Ballot Measures Shaping Up for November

California politics being what they are – deeply blue domination by Democrats – means that many of the races on the November ballot are already decided. The outcome of Democratic President Joe Biden’s replay battle with Republican predecessor Donald Trump – assuming both are nominated – is very much in doubt nationally. However, Biden can count on winning California’s 54 electoral votes, probably by a landslide.

Rep. Adam Schiff will be elected to the U.S. Senate over token Republican rival Steve Garvey. Democrats will continue to enjoy supermajority control of the state Legislature. 

While Democrats will capture the vast majority of California’s 52 congressional seats, there are about a half-dozen in play, enough to potentially determine which party controls the House of Representatives.

The real action will be the fate of as many as 15 state ballot measures: four placed on the ballot by the Legislature’s majority Democrats, one referendum seeking to overturn a new law regulating the placement of oil wells, and potentially 10 initiatives.

Taken as a whole, the ballot measures represent fundamental ideological and cultural clashes – particularly those sponsored by business and aimed at blunting the left-leaning policies of dominant Democrats and their allies. If passed, they would have massive financial impacts.

The scale of the conflicts is most evident in an initiative, sponsored by the Business Roundtable and anti-tax groups, that would make state and local tax increases markedly more difficult to enact. It hits Democrats and their allied public employee unions where they live and they have mounted a two-pronged effort to block passage: a lawsuit, now pending in the state Supreme Court, to strike the measure from the ballot, and a competing proposition that would impose a higher and potentially prohibitive vote threshold on the tax measure.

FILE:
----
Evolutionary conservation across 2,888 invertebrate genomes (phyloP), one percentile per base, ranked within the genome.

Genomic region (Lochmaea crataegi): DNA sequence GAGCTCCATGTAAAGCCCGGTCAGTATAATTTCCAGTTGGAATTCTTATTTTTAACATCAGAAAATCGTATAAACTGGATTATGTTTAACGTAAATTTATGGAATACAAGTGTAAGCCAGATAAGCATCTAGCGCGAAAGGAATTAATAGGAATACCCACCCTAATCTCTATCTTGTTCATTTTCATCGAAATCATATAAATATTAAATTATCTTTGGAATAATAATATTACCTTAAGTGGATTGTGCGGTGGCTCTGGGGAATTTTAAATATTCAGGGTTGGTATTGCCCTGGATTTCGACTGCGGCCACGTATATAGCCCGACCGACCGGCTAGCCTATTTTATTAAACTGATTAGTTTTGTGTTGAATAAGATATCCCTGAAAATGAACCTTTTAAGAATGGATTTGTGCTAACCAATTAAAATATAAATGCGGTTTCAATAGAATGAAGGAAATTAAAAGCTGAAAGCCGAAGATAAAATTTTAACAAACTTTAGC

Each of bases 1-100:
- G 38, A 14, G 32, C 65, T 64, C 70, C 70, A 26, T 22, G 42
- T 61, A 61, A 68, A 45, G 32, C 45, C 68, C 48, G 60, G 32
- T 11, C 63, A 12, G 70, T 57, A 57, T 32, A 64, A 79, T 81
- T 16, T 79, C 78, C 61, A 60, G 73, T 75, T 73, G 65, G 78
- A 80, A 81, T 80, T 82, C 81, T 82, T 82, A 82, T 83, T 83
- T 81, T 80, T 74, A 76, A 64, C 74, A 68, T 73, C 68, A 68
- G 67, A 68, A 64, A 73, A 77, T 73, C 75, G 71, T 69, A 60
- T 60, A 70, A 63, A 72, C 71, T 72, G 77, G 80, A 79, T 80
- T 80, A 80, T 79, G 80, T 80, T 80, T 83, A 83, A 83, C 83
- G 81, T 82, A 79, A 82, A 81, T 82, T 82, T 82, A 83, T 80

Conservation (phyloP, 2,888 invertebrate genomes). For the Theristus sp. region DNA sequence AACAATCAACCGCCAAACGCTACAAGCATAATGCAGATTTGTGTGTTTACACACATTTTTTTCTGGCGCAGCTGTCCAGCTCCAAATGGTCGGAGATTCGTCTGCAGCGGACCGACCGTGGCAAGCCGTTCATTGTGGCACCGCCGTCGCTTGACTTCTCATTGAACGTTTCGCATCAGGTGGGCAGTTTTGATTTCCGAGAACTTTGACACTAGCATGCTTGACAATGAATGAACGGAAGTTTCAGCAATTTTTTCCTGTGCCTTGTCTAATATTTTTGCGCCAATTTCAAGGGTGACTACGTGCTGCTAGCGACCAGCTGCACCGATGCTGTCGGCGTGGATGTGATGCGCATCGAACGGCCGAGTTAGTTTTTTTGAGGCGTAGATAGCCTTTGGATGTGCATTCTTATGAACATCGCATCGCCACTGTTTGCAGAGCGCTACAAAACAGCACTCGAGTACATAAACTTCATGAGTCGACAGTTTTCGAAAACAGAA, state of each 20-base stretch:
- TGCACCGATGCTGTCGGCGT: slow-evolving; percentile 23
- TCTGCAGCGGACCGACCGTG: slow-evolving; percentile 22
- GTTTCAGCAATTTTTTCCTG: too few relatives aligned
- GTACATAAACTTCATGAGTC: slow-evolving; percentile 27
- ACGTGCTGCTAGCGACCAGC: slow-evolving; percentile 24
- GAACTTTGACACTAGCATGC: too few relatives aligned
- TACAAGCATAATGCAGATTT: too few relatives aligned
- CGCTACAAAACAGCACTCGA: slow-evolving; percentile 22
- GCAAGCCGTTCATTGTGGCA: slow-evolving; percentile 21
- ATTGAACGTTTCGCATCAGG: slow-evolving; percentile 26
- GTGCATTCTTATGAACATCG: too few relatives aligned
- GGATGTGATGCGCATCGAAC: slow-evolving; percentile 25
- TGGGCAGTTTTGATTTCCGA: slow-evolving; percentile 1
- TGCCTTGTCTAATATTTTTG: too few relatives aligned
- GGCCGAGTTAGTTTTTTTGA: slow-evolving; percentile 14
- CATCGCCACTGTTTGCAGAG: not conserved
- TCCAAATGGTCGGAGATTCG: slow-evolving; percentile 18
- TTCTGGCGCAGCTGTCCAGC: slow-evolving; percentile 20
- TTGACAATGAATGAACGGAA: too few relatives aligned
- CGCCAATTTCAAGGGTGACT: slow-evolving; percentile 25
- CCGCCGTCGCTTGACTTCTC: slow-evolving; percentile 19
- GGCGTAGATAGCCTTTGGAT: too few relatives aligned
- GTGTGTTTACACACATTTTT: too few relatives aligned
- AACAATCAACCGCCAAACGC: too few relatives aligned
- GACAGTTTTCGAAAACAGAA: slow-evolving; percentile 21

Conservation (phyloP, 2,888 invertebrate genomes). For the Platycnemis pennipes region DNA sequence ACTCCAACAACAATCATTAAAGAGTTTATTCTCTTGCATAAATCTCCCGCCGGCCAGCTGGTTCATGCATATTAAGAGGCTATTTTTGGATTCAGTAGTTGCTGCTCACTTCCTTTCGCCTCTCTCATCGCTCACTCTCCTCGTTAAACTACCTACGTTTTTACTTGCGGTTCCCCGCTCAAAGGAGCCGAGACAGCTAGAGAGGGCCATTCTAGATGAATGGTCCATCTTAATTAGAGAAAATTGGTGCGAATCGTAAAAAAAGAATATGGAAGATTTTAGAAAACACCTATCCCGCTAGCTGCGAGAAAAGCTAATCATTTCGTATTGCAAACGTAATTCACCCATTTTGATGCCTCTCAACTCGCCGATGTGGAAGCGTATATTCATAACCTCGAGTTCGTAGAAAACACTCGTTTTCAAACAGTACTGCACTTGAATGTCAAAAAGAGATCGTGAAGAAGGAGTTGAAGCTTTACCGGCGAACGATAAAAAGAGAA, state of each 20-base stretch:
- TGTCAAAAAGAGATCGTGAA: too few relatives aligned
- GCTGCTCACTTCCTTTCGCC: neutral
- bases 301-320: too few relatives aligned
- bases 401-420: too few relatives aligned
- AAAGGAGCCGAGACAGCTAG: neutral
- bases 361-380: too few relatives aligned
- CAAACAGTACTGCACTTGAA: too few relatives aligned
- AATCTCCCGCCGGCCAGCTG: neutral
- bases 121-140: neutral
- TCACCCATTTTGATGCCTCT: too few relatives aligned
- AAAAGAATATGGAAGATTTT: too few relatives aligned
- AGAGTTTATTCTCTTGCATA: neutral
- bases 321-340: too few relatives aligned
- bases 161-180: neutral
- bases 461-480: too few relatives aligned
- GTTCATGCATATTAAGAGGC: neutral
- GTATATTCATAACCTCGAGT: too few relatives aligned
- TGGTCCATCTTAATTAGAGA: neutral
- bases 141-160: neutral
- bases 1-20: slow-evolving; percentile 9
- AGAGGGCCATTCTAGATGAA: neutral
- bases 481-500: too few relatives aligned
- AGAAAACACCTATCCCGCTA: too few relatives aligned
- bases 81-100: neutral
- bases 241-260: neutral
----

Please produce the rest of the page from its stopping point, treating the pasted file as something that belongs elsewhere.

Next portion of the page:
June 27 is the deadline for finalizing which measures will appear on the ballot, so both sides of the tax battle are awaiting the court’s decision. However, they aren’t the only ones because advocates and foes for four other initiatives still await confirmation that they have enough signatures to qualify. The quartet includes an initiative that would modify Proposition 47, a 2014 ballot measure that reduced penalties for many crimes.

Prop. 47 symbolizes the last decade’s strenuous efforts – through both ballot measures and legislation – to undo the tough-on-crime sentencing laws that were enacted in the 1980s and 1990s, most famously the Three Strikes law.

The laws pushed California’s prison population well past 160,000, an eightfold increase from 1980, resulting in federal court decrees to reduce overcrowding. Since then, the number of felons behind bars has dropped by nearly half, but spikes in crime have sparked a backlash, encapsulated in the pending ballot measure, which probably will qualify for the ballot.

Gov. Gavin Newsom and legislative leaders are trying to persuade its sponsors to drop the measure by crafting a narrow set of sentencing changes that would leave Prop. 47 intact. As the June 27 deadline nears, whether that effort succeeds is uncertain.

Dan Walters’ commentary is distributed by CalMatters, a public interest journalism venture committed to explaining how California’s state Capitol works and why it matters.